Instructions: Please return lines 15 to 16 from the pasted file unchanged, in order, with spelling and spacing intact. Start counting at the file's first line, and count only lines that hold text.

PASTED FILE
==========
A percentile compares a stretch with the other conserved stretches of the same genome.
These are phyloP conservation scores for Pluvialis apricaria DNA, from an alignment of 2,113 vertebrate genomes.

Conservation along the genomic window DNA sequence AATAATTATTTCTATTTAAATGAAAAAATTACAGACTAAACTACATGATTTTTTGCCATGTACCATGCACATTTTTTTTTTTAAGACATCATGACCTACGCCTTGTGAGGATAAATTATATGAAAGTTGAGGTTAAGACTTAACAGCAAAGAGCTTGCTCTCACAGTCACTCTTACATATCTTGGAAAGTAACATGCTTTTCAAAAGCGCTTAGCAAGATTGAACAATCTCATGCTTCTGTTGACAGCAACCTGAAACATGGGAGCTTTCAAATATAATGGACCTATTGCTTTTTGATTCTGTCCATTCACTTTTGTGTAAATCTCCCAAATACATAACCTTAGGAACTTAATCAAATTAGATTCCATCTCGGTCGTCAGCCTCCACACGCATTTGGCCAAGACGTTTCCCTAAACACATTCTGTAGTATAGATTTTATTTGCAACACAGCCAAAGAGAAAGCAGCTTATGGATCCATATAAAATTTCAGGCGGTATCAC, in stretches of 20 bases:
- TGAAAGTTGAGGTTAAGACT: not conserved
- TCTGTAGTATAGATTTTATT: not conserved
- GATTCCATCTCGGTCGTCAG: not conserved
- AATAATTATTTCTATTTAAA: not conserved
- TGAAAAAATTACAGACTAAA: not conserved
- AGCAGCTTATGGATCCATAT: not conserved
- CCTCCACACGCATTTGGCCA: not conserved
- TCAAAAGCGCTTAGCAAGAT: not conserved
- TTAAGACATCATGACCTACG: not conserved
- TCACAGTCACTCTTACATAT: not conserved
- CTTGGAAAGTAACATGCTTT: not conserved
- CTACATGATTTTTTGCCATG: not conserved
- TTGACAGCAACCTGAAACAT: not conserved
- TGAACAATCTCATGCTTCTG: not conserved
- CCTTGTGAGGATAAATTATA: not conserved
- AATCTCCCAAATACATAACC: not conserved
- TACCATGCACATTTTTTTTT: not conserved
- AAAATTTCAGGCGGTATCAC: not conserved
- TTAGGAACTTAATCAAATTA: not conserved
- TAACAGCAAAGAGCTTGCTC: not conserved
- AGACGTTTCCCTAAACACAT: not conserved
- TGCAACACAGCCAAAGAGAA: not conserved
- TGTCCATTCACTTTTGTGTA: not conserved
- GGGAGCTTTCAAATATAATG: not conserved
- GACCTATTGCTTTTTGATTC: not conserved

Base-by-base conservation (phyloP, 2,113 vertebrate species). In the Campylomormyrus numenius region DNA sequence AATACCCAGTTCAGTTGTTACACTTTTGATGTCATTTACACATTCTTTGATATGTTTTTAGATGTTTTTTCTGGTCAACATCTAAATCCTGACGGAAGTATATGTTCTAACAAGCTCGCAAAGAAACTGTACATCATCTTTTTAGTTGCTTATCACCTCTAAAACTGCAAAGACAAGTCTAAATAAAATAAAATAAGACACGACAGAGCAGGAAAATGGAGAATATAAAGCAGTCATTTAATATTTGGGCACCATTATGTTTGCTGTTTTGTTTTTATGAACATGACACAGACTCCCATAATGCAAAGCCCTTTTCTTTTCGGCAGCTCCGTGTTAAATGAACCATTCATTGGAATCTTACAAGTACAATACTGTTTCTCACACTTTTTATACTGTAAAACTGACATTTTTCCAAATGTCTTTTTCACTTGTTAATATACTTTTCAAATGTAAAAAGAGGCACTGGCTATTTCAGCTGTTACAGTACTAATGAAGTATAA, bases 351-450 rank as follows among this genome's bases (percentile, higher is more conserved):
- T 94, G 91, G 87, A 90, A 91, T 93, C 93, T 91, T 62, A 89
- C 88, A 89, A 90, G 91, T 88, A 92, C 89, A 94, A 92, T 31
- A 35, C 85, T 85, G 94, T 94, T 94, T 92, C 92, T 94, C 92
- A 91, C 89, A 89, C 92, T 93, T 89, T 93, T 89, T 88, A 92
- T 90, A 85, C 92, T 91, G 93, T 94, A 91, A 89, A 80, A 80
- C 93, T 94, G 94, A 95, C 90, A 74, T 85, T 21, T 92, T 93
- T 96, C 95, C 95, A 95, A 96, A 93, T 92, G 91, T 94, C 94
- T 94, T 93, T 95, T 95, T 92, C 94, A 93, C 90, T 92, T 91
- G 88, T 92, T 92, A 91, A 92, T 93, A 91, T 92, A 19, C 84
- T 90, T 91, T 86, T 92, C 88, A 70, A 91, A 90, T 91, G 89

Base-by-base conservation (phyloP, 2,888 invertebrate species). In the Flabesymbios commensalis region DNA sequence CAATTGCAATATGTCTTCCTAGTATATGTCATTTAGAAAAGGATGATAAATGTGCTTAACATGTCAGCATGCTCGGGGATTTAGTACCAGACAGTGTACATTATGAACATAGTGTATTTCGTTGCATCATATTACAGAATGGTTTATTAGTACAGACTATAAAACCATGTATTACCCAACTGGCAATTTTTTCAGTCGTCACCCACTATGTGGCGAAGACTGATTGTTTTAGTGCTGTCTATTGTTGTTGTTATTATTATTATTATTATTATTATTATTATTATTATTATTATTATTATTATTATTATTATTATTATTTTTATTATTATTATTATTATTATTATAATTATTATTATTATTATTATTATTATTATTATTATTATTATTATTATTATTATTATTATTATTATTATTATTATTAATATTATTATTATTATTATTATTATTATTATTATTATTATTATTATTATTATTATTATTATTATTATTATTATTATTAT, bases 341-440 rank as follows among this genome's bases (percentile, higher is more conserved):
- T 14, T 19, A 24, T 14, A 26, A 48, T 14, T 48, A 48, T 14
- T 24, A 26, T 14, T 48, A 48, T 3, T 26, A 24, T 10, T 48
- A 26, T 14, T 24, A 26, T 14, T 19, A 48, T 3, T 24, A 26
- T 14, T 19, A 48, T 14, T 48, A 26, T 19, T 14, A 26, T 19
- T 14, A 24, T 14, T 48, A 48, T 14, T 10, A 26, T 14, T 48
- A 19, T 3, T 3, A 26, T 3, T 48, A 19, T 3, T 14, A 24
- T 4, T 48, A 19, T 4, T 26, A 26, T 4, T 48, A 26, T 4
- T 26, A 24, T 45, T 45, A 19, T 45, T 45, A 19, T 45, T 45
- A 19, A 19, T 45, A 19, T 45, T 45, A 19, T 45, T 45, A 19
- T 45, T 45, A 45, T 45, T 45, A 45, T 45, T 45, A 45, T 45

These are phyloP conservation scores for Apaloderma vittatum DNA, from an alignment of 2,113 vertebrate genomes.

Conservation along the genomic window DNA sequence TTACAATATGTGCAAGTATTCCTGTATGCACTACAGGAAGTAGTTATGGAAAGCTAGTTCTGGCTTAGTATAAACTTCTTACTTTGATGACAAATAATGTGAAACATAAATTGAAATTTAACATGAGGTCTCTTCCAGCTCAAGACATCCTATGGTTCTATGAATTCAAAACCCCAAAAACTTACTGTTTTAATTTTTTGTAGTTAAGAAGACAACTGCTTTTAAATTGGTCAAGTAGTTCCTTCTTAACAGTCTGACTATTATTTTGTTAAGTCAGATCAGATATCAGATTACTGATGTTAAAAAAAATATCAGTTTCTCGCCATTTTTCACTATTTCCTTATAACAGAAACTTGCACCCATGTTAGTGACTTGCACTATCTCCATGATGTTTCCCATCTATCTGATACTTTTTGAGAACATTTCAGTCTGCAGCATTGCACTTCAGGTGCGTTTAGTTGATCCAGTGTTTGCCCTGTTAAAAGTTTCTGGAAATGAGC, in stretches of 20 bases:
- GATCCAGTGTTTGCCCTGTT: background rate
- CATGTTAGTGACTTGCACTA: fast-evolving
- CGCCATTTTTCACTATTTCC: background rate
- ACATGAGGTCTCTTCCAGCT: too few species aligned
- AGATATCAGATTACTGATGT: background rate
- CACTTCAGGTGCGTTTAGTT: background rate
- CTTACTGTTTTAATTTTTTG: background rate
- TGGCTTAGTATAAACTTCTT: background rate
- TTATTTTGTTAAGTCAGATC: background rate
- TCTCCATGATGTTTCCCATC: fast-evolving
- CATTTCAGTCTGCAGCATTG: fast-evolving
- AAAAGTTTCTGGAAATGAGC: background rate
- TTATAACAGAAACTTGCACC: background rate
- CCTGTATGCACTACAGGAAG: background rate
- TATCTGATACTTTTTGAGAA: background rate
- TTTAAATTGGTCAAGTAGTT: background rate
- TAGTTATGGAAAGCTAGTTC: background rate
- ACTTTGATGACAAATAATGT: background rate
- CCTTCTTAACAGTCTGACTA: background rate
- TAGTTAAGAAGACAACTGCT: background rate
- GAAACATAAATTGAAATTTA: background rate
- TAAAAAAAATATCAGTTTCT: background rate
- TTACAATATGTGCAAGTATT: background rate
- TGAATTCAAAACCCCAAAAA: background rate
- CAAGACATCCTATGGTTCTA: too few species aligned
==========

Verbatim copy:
- CTACATGATTTTTTGCCATG: not conserved
- TTGACAGCAACCTGAAACAT: not conserved